PocketBeagle’s high-level web and mass-storage interfaces were straightforward, but I had little prior experience with low-level serial and stumbled a bit. The first (of many potential) solution that worked for me was to use minicom and configure it (minicom -s) to talk to the serial port /dev/ttyUSB0 at 115200 baud, 8/N/1. This was enough to read the output, but in order for my keyboard input to be acknowledged, I also had to turn OFF hardware flow control. Otherwise it would act as read-only without the ability to interact with serial prompt. Can’t follow along with the exercises that way!

I Should Have Bought a Real Wire Stripping Tool a Long Time Ago

A lot of the talks at Hackaday Superconference 2017 were inspiring, informative, entertaining, or a combination of the above. But one of them is the first to have a significant impact on my hands-on projects and that honor goes to the Wiring Bootcamp talk by Bradley Gawthrop.

Your first reaction is probably the same as mine: “wiring? really?” Yes, really. At first glance a boring subject, Bradley turned it into an engaging presentation. One portion of the talk preached the wonders of having an actual wire-stripping tool. After the talk I felt motivated enough to try the Knipex tool he recommended.


After using it in a few projects, I found myself really enjoying the luxury of stripping wire insulation with a single motion. This purchase has thus been categorized under “Where have you been all my life?

Knipex Jaw.jpg

Key to the magic is the relationship between the handle, the front jaw (black plastic) and the cutting blade (shiny metal.) When the handle is first pulled, the motion goes towards closing this assembly. When jaw closes on the wire insulation, the blade closes a little bit further to cut into the insulation. Beyond this point, motion on the handle is translated into horizontal movement so the blade pulls the insulation away from the conductor.

There’s no obvious way to adjust the distance between the jaw and the blade. It is either fixed or inferred from some spring tension. This works fairly well, the only problem surfaces when cutting wires with very thin insulation. In these cases the blade bites too deeply and nicks the conductor.

But that is a minor nitpick. I certainly nick conductors at a far higher rate when using my previous wire strippers. Which have been assigned the job of collecting dust while waiting as backup in case the Knipex breaks.


I got myself a real wire stripping tool and loved it. You should do it, too.

Here’s the wiring talk posted on the Hackaday YouTube channel:

Mazda Vision Coupe: Design Highlights

Different people go to an auto show to see different things. My personal target for the LA Auto Show was a concept car in the Mazda pavilion: the Vision Coupe. Mazda unveiled it at the Tokyo Auto Show a little over a month ago and it has been pretty well received. When I found out Mazda would bring it to Los Angeles I had to go see it for myself.

Front three quarter

A significant aspect of the design is the evolution away from creases in the sheet metal. About ten years ago the Mazda Nagare concept car illustrated the use of creases, and the idea spread through the Mazda line. I thought the show car was novel but I am not a fan of the translation into production cars. While some of the creases do illustrate a story flowing from one design element to another, too many of the creases feel forced. They form from seemingly nowhere and fade out to nothing, contributing little (or distracting from) the story told by the overall shape of the car.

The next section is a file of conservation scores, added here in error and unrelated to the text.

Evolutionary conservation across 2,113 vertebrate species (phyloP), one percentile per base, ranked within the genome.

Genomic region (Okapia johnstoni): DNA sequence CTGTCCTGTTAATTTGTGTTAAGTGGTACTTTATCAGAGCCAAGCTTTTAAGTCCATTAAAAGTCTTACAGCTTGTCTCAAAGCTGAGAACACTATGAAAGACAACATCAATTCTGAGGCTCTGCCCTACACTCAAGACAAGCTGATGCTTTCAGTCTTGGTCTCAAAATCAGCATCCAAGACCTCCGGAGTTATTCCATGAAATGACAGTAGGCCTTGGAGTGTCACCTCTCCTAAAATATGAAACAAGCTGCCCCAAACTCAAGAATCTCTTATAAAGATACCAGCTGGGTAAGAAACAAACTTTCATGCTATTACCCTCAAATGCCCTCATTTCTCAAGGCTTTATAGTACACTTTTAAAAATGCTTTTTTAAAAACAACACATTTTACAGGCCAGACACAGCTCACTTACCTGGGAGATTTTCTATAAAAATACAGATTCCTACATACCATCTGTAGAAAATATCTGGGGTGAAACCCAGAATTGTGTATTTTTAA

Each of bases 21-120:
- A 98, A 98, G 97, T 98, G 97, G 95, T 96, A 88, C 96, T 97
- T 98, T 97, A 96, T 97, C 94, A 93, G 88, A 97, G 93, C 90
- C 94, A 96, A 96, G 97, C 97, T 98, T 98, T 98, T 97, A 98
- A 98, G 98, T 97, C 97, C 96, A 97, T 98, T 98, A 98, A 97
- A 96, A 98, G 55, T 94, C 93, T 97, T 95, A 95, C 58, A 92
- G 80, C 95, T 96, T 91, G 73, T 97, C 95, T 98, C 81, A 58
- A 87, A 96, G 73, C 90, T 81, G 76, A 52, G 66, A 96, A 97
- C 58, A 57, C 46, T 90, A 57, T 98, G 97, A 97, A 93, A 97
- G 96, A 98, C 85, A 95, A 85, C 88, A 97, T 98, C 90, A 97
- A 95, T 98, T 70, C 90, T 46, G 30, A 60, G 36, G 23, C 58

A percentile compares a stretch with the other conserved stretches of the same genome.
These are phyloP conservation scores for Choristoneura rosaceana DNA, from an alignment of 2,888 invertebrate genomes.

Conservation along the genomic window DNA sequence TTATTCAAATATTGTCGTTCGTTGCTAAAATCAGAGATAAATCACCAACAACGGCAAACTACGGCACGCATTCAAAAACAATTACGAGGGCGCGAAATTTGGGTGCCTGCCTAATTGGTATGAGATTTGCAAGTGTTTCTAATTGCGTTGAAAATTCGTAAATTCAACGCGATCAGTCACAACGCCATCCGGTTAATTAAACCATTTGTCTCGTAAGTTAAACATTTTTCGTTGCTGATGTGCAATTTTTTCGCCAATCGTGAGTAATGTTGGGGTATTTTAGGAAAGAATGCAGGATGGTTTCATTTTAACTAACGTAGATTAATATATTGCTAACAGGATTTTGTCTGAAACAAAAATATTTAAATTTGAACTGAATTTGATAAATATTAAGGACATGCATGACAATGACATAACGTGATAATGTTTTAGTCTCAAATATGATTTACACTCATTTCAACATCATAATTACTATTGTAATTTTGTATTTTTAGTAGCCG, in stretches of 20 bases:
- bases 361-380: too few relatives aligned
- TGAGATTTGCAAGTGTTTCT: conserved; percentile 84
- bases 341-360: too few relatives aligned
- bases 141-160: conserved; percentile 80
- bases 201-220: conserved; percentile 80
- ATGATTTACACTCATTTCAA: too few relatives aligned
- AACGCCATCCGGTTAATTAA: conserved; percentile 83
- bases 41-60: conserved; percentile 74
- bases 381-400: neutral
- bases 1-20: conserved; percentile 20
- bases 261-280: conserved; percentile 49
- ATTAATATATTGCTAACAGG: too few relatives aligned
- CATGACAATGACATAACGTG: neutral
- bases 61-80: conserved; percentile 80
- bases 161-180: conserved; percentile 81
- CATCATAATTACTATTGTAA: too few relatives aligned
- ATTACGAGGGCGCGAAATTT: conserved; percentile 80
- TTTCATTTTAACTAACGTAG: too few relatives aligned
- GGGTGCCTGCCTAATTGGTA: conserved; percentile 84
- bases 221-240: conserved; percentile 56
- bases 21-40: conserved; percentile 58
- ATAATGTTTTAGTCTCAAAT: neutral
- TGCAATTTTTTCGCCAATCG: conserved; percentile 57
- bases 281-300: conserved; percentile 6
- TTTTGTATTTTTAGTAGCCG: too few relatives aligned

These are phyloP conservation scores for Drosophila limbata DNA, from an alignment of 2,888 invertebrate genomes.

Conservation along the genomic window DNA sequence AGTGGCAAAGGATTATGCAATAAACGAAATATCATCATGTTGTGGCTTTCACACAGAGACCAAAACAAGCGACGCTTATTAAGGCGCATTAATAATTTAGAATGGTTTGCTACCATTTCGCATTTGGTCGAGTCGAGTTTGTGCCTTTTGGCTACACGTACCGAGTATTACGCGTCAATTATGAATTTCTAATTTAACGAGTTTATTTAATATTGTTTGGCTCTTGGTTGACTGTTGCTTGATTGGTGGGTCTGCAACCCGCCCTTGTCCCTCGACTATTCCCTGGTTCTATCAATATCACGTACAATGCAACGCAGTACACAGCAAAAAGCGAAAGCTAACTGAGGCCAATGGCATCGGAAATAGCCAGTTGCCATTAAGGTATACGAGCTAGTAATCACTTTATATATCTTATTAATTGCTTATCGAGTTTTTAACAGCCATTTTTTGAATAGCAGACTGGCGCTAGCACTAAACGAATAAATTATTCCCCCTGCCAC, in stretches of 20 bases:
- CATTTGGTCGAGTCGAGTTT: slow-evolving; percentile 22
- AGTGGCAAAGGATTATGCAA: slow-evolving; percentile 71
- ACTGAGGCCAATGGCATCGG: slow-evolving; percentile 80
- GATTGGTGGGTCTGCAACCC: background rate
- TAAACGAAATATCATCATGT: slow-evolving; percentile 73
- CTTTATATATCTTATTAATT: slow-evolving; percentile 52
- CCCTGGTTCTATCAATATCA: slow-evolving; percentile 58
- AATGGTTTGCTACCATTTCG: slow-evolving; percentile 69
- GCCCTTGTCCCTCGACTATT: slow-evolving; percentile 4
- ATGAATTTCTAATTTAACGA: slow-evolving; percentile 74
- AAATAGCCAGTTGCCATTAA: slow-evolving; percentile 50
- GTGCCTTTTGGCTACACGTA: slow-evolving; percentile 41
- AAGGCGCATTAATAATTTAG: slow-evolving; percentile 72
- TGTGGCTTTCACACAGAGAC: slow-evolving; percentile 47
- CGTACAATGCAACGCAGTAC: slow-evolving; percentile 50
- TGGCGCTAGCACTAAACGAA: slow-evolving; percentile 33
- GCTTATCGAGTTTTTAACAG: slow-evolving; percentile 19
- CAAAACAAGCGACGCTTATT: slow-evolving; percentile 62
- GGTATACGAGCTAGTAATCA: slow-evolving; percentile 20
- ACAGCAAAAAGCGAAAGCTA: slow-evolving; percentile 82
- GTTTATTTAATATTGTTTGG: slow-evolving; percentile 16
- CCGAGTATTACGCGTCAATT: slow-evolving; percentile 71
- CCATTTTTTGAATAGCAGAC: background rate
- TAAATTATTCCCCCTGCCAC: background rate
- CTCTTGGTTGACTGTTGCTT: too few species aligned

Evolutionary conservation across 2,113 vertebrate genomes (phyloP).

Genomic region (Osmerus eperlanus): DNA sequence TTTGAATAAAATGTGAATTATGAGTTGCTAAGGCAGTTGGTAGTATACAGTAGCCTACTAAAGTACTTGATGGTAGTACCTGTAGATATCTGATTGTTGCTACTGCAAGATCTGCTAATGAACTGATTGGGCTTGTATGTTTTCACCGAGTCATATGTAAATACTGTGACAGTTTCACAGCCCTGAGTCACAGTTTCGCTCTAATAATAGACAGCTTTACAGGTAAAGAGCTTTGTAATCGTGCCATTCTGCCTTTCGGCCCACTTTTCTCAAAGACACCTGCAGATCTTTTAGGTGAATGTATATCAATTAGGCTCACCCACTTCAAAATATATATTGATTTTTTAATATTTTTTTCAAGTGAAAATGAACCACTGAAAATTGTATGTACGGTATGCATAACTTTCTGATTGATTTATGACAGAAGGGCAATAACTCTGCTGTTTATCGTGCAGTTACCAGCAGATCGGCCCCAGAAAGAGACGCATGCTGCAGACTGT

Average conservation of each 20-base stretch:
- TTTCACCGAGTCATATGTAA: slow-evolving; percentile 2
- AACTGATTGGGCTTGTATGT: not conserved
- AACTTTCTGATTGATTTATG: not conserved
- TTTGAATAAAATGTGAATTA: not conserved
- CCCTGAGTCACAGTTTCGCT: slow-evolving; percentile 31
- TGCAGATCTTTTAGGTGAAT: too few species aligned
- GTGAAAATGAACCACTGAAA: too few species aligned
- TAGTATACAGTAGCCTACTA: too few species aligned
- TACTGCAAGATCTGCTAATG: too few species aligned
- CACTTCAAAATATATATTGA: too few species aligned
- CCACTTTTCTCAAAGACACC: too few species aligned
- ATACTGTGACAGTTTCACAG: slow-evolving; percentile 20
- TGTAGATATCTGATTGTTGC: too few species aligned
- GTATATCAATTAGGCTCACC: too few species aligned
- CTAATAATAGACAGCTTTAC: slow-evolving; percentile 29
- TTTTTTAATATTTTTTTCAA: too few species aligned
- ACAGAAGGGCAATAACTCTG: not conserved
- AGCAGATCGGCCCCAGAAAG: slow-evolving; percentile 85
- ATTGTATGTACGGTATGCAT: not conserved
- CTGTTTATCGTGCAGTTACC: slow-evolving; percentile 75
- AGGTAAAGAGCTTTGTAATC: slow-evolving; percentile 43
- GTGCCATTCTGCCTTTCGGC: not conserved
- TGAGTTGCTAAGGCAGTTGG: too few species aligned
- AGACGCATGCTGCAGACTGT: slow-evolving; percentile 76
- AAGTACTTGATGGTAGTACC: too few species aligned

With the Vision Coupe (and the RX-Vision before it) Mazda design declared sharp creases are played out. Moving on to the smooth sculpted surfaces has a risk – they do not show up on photographs as well as creases. So Mazda risks losing sales with people who car-shop by looking at pictures. Photos miss the full impact of the design that can only be appreciate by seeing how lights reflect and move around the body. I look forward to seeing how these ideas translate to Mazda showrooms.


Another idea I want to see translated to production are the lights. We’ve had big round headlights for most of the history of the automobile. With the introduction of compact LEDs bright enough to be headlights, designers now have new flexibility and explored different styles of LED illumination. Some designs weren’t very bold and laid out the LED in a straightforward grid. Some tried to spread them in a creative pattern, but an array of LEDs can easily make people think of arthropod eyes which can be unsettling. Some of those designs have been quite polarizing.

The solution presented on the Vision Coupe concept is to take the LEDs and form them into a circle so our human anthropomorphic brains can see an eye. But not limit it to a circle – the design plays with a line of light that carries through the eye (but doesn’t cut into the ‘eyeball’) and also with the shadows cast by the sculpted surround that evokes eyelids. Futuristic yet familiar. I like this design though I’m not sure it’ll survive translation to production. There are a lot of legal requirements on headlights that are difficult to satisfy and so are usually ignored in show cars.


On the opposite end, the taillights use a similar theme of a line of light through a circle. But now, rendered in red, the circles look like rocket engine exhausts instead of eyeballs. There are far fewer legal requirements around taillights so I hope this translates intact to some future showroom Mazda.

Sharp nose

The final detail that really attracted me is the staggered levels of the nose, led by the hood that ends in a sharp beak. Sleek and full of personality, it sadly has no chance of surviving translation to production. Real production cars need front bumpers, license plate holders, and are not allowed to cut pedestrian legs off at the knee.

But it does look awesome.